I was stunned to get email Sunday morning informing me that Greg McMullan had died in a house fire.  

Greg wasn't a close friend -- just someone I crossed paths with now and then, starting when I was a confused and clueless froshling at MIT.  He sticks in my memory as a very friendly, approachable and helpful person who could be relied on to give good advice and make me (and many others) feel at home in the high pressure environment of MIT.

I ran into him again perhaps ten or eleven years ago when he was showing off his new toy -- the first generation Palm Pilot.  I was sold almost immediately.

And I vaguely recall running into him when I was in a orchestra accompanying a large-scale choral work; he would have been singing, I had my trombone.. but for the life of me I can't remember what groups were involved or what piece we were doing.

Others have written far more about him; his brother's Live Journal page is probably the best starting point.


Monday Dec 10, 2007

configuring dhcp for almost-seamless use of nwam

When I use my laptop at home at my desk, I usually have it plugged in to a port replicator.  I have wireless but I need to plug in for power anyway.

I finally got around to setting up the laptop to use the nwam phase 0 package to provide nearly seamless migration between wireless and wired network.  The trick turned out to be to set CLIENT_ID in /etc/default/dhcpagent to the client id used by the wired interface -- 0x01 followed by the six-byte ethernet address.  I suppose using the wireless interface's mac address would also work, but it's not soldered to the motherboard and might end up migrating to another laptop later..

When I undock to use the laptop in a different part of the house, nwam brings up the wireless and uses the same client ID with the wireless interface, and the DHCP server gives it the same address.  There's a brief period of about 4 seconds when bits don't move, but no manual intervention (aside from the physical act of plugging/unplugging) is necessary. 

And when I bring the laptop back to my desk and plug it in, the reverse transition is also automatic. 

Very slick!

Saturday Dec 01, 2007

Well, that was exciting..

Pippin opened last night.

We were going along really well when, halfway through the first act, the casting holding the pivot & spring of my F-valve trigger popped off my bass trombone (a Conn 112H, which is an in-line double-valve instrument pitched in Bb/F/Gb/D); I'll note in passing for the benefit of non-trombonists that a Yamaha in-line double-valve bass trombone was the instrument mentioned in the well known but entirely apocryphal tall tale involving a Chilean bass trombonist, a firecracker, a mute, and the "1812" overture.  (Now really -- what trombonist would ever use a mute in one of the few places in the symphonic literature where a  quadruple forte (ffff) is written??!?!?!)

Anyhow, after it popped off, the linkage and trigger hung down from the valve, occasionally getting tangled in my shirt pocket but fortunately keeping the valve stably "off" the whole time.  So I was left with a Bb/Gb instrument.  But whoever designed the instrument put in an extra-long tuning slide on the Gb valve so I could actually retune it down to F.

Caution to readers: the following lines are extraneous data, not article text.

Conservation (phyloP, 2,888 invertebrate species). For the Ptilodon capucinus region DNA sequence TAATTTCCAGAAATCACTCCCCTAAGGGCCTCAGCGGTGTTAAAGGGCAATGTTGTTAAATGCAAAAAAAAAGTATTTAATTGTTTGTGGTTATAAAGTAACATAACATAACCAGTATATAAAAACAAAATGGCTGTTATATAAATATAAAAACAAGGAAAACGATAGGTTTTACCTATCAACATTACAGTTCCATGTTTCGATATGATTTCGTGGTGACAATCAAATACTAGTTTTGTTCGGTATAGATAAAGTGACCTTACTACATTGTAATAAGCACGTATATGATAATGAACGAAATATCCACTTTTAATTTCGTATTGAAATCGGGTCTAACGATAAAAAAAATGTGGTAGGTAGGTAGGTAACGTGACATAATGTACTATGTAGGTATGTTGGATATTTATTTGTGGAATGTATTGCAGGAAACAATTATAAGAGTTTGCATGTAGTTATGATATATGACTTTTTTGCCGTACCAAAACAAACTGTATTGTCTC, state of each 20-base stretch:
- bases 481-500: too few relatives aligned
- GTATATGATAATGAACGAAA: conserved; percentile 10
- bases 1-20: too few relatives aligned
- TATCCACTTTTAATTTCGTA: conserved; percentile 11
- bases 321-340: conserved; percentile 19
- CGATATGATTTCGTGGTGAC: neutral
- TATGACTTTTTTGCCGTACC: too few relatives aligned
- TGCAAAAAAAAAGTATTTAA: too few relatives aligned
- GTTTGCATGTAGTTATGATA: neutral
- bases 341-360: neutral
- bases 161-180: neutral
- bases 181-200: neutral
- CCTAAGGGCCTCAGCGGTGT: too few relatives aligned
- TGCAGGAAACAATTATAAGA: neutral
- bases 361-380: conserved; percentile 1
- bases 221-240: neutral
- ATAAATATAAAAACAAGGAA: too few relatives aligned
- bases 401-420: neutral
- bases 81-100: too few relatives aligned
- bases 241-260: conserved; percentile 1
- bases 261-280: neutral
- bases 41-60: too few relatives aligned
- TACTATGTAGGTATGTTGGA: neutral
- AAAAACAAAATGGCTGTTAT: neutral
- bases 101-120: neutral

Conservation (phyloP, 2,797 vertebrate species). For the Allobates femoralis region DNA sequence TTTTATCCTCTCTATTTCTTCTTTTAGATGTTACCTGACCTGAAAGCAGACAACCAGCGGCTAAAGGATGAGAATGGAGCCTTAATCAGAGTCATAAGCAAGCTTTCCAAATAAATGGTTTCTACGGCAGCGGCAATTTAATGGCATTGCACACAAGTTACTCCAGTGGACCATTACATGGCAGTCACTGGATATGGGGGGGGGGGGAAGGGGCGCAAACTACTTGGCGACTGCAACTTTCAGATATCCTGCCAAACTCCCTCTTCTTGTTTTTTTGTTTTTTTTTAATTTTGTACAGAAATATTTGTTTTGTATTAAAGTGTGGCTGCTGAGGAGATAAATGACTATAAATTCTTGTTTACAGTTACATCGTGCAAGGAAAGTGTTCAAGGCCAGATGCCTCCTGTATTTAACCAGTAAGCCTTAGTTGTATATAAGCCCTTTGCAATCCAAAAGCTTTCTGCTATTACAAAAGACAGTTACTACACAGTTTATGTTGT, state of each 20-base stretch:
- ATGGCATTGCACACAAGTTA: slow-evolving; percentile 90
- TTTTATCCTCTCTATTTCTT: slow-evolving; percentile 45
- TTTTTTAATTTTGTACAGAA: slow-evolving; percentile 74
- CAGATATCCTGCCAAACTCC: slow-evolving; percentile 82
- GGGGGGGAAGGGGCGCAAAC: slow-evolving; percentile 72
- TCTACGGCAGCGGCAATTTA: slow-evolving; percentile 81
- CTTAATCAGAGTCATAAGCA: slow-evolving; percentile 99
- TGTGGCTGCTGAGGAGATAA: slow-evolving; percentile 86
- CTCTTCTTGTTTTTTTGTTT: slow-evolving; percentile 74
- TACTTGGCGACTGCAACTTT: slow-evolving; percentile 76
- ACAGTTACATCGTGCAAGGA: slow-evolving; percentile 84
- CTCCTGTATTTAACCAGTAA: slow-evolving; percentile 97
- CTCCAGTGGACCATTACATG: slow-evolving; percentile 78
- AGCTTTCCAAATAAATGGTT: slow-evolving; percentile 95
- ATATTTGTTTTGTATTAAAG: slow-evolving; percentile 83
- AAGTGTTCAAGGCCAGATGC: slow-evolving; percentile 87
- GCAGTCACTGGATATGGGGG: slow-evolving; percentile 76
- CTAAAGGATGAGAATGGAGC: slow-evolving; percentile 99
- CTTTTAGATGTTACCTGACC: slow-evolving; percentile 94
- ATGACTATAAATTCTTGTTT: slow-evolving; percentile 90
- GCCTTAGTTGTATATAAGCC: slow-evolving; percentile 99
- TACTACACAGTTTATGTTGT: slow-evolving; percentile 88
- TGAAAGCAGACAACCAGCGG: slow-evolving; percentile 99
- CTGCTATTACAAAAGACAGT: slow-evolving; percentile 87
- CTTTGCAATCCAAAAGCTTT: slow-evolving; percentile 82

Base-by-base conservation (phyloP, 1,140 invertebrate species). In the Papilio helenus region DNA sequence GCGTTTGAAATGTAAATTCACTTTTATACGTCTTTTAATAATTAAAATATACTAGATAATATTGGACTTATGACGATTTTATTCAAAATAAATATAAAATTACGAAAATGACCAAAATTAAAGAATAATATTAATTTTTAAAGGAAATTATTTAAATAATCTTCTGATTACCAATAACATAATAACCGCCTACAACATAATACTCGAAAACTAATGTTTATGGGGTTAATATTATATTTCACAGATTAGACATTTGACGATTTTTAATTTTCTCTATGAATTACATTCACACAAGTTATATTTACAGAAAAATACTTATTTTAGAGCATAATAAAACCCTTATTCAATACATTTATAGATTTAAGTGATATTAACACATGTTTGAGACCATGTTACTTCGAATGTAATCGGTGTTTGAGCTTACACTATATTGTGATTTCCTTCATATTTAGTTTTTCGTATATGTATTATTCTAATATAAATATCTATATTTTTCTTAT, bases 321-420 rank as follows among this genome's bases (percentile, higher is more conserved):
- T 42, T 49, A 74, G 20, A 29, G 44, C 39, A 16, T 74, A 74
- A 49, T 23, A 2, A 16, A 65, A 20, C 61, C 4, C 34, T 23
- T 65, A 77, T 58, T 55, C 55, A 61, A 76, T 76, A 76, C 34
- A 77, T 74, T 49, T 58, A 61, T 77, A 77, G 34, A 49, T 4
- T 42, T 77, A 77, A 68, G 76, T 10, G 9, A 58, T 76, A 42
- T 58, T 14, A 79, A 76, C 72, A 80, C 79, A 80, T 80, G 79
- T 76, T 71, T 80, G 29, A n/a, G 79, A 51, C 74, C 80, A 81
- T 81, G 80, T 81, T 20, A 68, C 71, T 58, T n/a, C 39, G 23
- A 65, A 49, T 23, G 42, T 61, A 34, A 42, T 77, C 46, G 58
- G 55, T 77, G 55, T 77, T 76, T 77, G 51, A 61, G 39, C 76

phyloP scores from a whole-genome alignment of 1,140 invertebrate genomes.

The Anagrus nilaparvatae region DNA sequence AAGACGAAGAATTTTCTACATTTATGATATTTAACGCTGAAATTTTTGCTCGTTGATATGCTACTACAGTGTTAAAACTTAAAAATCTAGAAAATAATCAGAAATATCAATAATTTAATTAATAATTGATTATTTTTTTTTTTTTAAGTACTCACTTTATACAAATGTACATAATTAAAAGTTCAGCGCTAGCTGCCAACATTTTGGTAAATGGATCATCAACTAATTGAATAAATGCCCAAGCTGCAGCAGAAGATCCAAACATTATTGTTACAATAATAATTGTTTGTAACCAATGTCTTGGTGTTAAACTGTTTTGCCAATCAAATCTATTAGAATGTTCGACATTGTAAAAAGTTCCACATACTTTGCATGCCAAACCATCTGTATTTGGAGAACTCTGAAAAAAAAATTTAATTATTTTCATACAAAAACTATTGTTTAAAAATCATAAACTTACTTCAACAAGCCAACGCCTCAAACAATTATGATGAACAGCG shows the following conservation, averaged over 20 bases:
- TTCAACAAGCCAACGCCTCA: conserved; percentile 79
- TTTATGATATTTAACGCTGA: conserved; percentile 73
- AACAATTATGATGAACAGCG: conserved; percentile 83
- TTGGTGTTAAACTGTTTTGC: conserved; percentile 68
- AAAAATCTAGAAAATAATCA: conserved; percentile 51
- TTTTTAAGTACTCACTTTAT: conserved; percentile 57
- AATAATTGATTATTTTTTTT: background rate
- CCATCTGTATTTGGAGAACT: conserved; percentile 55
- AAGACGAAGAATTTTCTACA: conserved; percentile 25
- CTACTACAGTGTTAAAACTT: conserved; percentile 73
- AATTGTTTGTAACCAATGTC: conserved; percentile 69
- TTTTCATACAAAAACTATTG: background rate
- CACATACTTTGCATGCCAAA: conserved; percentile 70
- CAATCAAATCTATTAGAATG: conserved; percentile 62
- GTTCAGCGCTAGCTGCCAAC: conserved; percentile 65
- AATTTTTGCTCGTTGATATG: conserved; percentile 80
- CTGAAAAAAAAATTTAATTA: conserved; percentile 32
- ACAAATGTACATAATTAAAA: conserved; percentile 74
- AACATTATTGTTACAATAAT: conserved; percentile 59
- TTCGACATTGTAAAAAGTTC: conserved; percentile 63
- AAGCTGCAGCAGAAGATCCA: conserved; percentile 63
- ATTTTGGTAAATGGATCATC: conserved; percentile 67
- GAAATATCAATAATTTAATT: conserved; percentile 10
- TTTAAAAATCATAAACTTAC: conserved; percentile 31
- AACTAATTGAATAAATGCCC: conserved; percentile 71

Having learned the show using a bunch of alternate positions involving the use of the Gb valve, I played the rest of the show alternating the 2nd valve tuning.  Definitely a higher-stress experience than I was hoping for, but it was an (unexpected) benefit of the in-line double-valve configuration that I hope I never need to rely on again...

Aside from that, opening night went really well.

And it's fixed already -- I'm extremely lucky that I live less than a mile from Osmun Brass Music; they fixed it in about 15 minutes for a very reasonable charge.  The tech pointed out several other problems with excessive play in the valve linkages and recommended a return trip to the shop when convenient.

Wednesday Nov 28, 2007

Best rehearsal quote in quite some time..

During a dress rehearsal of the battle scene in Pippin last night, the music director told the cast: 

"Just because you're dead, that doesn't mean you don't have to sing!"

(I'm playing bass trombone in the orchestra of MTG's production.  Opens this Friday.) 

Monday Nov 26, 2007

If you think it's too good to be true, it is.

So, I signed up for FiOS TV a week ago.  They promised an install date of today, which I thought was a little fast.

Turns out I was right. 

The installer shows up, looks around, and says that some outside wiring prep work that should have happened didn't.  What's worse, the outside wiring folk apparently closed their install ticket saying "all set" when there is no evidence that there actually is an available tap in the cable anywhere near my house (the installers spent a bunch of time staring up at the poles and wiring before concluding that "construction" needed to be called to make a tap available).
 

Thursday Nov 15, 2007

Poaching codepoints

I'm in the midst of building our own flavor of labelled IPsec for Trusted Extensions, and took a look at what the "competition" (specifically, SELinux) is doing.  I was surprised to notice that (at least if the ipsec-tools-0.7 source is to be believed) they've grabbed a codepoint assigned to RFC 3168 (Explicit Congestion Negotiation) rather than actually asking for one to be assigned via the normal IANA processes, or using the long-defined but rarely used capabilities of ikev1 to carry a sensitivity label. 

It looks like racoon2 gets this right (but doesn't have the SElinux security context support).

I can't be the first person to notice this, can I?

Wednesday Nov 07, 2007

I'm surprised the complaint didn't include "failed to repair godzilla crush damage"

and "causes vertigo in blind people" (no, really!).  I hope we get an injunction barring Gehry from making sandwiches.

(MIT sues Gehry over Stata Center) 

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sommerfeld